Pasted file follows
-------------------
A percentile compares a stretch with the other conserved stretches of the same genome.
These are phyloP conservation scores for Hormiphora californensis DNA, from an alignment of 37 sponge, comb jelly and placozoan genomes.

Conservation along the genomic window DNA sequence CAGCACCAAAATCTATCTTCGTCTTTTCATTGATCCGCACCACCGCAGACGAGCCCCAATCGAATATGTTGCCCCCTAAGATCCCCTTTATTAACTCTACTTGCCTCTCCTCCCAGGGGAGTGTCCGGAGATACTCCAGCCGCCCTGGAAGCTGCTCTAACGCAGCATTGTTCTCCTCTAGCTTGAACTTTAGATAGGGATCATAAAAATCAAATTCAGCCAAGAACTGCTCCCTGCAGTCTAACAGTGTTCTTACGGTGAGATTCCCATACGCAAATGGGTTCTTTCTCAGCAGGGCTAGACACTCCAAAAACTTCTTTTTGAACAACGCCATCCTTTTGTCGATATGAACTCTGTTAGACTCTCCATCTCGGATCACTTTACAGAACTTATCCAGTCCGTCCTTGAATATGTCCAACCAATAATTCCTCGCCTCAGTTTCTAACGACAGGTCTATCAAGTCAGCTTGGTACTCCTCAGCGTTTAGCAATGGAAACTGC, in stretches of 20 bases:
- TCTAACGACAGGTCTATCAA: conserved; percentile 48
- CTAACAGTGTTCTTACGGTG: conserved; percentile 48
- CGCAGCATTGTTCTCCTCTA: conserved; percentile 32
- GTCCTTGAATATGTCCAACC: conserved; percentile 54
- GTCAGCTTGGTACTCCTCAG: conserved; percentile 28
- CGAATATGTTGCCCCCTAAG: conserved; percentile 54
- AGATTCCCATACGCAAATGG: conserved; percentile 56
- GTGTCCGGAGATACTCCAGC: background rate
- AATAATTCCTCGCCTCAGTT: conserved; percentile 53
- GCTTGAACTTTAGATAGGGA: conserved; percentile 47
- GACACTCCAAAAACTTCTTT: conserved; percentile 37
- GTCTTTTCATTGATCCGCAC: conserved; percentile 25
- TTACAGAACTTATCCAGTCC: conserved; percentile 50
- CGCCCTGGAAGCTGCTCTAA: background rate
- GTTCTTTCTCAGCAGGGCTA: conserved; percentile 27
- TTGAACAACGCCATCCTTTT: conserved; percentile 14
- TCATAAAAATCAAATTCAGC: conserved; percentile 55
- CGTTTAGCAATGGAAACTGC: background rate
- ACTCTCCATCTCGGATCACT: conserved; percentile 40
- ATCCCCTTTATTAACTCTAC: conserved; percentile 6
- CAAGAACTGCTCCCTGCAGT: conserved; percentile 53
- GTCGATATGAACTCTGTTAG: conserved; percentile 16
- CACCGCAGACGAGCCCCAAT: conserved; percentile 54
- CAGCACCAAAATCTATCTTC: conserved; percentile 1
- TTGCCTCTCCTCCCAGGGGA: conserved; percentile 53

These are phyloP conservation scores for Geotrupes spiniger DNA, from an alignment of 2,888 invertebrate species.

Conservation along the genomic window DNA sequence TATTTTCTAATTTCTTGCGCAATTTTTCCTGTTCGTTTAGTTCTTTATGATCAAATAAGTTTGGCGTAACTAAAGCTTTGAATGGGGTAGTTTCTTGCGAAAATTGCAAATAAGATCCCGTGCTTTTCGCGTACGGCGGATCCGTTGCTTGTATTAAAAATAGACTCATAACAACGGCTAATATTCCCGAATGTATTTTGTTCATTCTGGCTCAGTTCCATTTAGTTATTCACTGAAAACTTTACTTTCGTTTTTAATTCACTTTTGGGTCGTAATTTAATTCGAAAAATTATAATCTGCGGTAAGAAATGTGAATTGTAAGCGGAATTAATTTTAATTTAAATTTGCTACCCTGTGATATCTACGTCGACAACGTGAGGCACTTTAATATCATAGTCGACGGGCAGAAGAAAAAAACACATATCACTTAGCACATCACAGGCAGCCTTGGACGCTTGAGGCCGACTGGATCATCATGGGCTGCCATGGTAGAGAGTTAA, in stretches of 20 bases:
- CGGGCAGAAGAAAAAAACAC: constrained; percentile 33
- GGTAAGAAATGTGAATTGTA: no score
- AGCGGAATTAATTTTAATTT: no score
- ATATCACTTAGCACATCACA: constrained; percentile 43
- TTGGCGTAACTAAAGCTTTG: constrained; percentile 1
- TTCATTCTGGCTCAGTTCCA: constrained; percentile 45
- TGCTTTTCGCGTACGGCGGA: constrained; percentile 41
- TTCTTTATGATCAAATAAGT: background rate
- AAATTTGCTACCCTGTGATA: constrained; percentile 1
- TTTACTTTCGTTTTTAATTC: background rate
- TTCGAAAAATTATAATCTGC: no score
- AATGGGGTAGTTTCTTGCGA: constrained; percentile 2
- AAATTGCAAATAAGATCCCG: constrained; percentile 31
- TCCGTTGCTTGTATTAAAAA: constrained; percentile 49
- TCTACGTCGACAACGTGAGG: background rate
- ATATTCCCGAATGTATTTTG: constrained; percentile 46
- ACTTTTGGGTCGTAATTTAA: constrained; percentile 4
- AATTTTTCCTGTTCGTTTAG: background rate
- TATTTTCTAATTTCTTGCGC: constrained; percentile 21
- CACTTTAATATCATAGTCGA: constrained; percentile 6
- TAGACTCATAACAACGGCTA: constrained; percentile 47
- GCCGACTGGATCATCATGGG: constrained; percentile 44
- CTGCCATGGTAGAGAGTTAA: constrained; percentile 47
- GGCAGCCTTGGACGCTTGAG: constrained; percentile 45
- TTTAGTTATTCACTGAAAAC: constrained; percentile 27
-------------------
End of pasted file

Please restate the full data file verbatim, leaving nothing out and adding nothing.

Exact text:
A percentile compares a stretch with the other conserved stretches of the same genome.
These are phyloP conservation scores for Hormiphora californensis DNA, from an alignment of 37 sponge, comb jelly and placozoan genomes.

Conservation along the genomic window DNA sequence CAGCACCAAAATCTATCTTCGTCTTTTCATTGATCCGCACCACCGCAGACGAGCCCCAATCGAATATGTTGCCCCCTAAGATCCCCTTTATTAACTCTACTTGCCTCTCCTCCCAGGGGAGTGTCCGGAGATACTCCAGCCGCCCTGGAAGCTGCTCTAACGCAGCATTGTTCTCCTCTAGCTTGAACTTTAGATAGGGATCATAAAAATCAAATTCAGCCAAGAACTGCTCCCTGCAGTCTAACAGTGTTCTTACGGTGAGATTCCCATACGCAAATGGGTTCTTTCTCAGCAGGGCTAGACACTCCAAAAACTTCTTTTTGAACAACGCCATCCTTTTGTCGATATGAACTCTGTTAGACTCTCCATCTCGGATCACTTTACAGAACTTATCCAGTCCGTCCTTGAATATGTCCAACCAATAATTCCTCGCCTCAGTTTCTAACGACAGGTCTATCAAGTCAGCTTGGTACTCCTCAGCGTTTAGCAATGGAAACTGC, in stretches of 20 bases:
- TCTAACGACAGGTCTATCAA: conserved; percentile 48
- CTAACAGTGTTCTTACGGTG: conserved; percentile 48
- CGCAGCATTGTTCTCCTCTA: conserved; percentile 32
- GTCCTTGAATATGTCCAACC: conserved; percentile 54
- GTCAGCTTGGTACTCCTCAG: conserved; percentile 28
- CGAATATGTTGCCCCCTAAG: conserved; percentile 54
- AGATTCCCATACGCAAATGG: conserved; percentile 56
- GTGTCCGGAGATACTCCAGC: background rate
- AATAATTCCTCGCCTCAGTT: conserved; percentile 53
- GCTTGAACTTTAGATAGGGA: conserved; percentile 47
- GACACTCCAAAAACTTCTTT: conserved; percentile 37
- GTCTTTTCATTGATCCGCAC: conserved; percentile 25
- TTACAGAACTTATCCAGTCC: conserved; percentile 50
- CGCCCTGGAAGCTGCTCTAA: background rate
- GTTCTTTCTCAGCAGGGCTA: conserved; percentile 27
- TTGAACAACGCCATCCTTTT: conserved; percentile 14
- TCATAAAAATCAAATTCAGC: conserved; percentile 55
- CGTTTAGCAATGGAAACTGC: background rate
- ACTCTCCATCTCGGATCACT: conserved; percentile 40
- ATCCCCTTTATTAACTCTAC: conserved; percentile 6
- CAAGAACTGCTCCCTGCAGT: conserved; percentile 53
- GTCGATATGAACTCTGTTAG: conserved; percentile 16
- CACCGCAGACGAGCCCCAAT: conserved; percentile 54
- CAGCACCAAAATCTATCTTC: conserved; percentile 1
- TTGCCTCTCCTCCCAGGGGA: conserved; percentile 53

These are phyloP conservation scores for Geotrupes spiniger DNA, from an alignment of 2,888 invertebrate species.

Conservation along the genomic window DNA sequence TATTTTCTAATTTCTTGCGCAATTTTTCCTGTTCGTTTAGTTCTTTATGATCAAATAAGTTTGGCGTAACTAAAGCTTTGAATGGGGTAGTTTCTTGCGAAAATTGCAAATAAGATCCCGTGCTTTTCGCGTACGGCGGATCCGTTGCTTGTATTAAAAATAGACTCATAACAACGGCTAATATTCCCGAATGTATTTTGTTCATTCTGGCTCAGTTCCATTTAGTTATTCACTGAAAACTTTACTTTCGTTTTTAATTCACTTTTGGGTCGTAATTTAATTCGAAAAATTATAATCTGCGGTAAGAAATGTGAATTGTAAGCGGAATTAATTTTAATTTAAATTTGCTACCCTGTGATATCTACGTCGACAACGTGAGGCACTTTAATATCATAGTCGACGGGCAGAAGAAAAAAACACATATCACTTAGCACATCACAGGCAGCCTTGGACGCTTGAGGCCGACTGGATCATCATGGGCTGCCATGGTAGAGAGTTAA, in stretches of 20 bases:
- CGGGCAGAAGAAAAAAACAC: constrained; percentile 33
- GGTAAGAAATGTGAATTGTA: no score
- AGCGGAATTAATTTTAATTT: no score
- ATATCACTTAGCACATCACA: constrained; percentile 43
- TTGGCGTAACTAAAGCTTTG: constrained; percentile 1
- TTCATTCTGGCTCAGTTCCA: constrained; percentile 45
- TGCTTTTCGCGTACGGCGGA: constrained; percentile 41
- TTCTTTATGATCAAATAAGT: background rate
- AAATTTGCTACCCTGTGATA: constrained; percentile 1
- TTTACTTTCGTTTTTAATTC: background rate
- TTCGAAAAATTATAATCTGC: no score
- AATGGGGTAGTTTCTTGCGA: constrained; percentile 2
- AAATTGCAAATAAGATCCCG: constrained; percentile 31
- TCCGTTGCTTGTATTAAAAA: constrained; percentile 49
- TCTACGTCGACAACGTGAGG: background rate
- ATATTCCCGAATGTATTTTG: constrained; percentile 46
- ACTTTTGGGTCGTAATTTAA: constrained; percentile 4
- AATTTTTCCTGTTCGTTTAG: background rate
- TATTTTCTAATTTCTTGCGC: constrained; percentile 21
- CACTTTAATATCATAGTCGA: constrained; percentile 6
- TAGACTCATAACAACGGCTA: constrained; percentile 47
- GCCGACTGGATCATCATGGG: constrained; percentile 44
- CTGCCATGGTAGAGAGTTAA: constrained; percentile 47
- GGCAGCCTTGGACGCTTGAG: constrained; percentile 45
- TTTAGTTATTCACTGAAAAC: constrained; percentile 27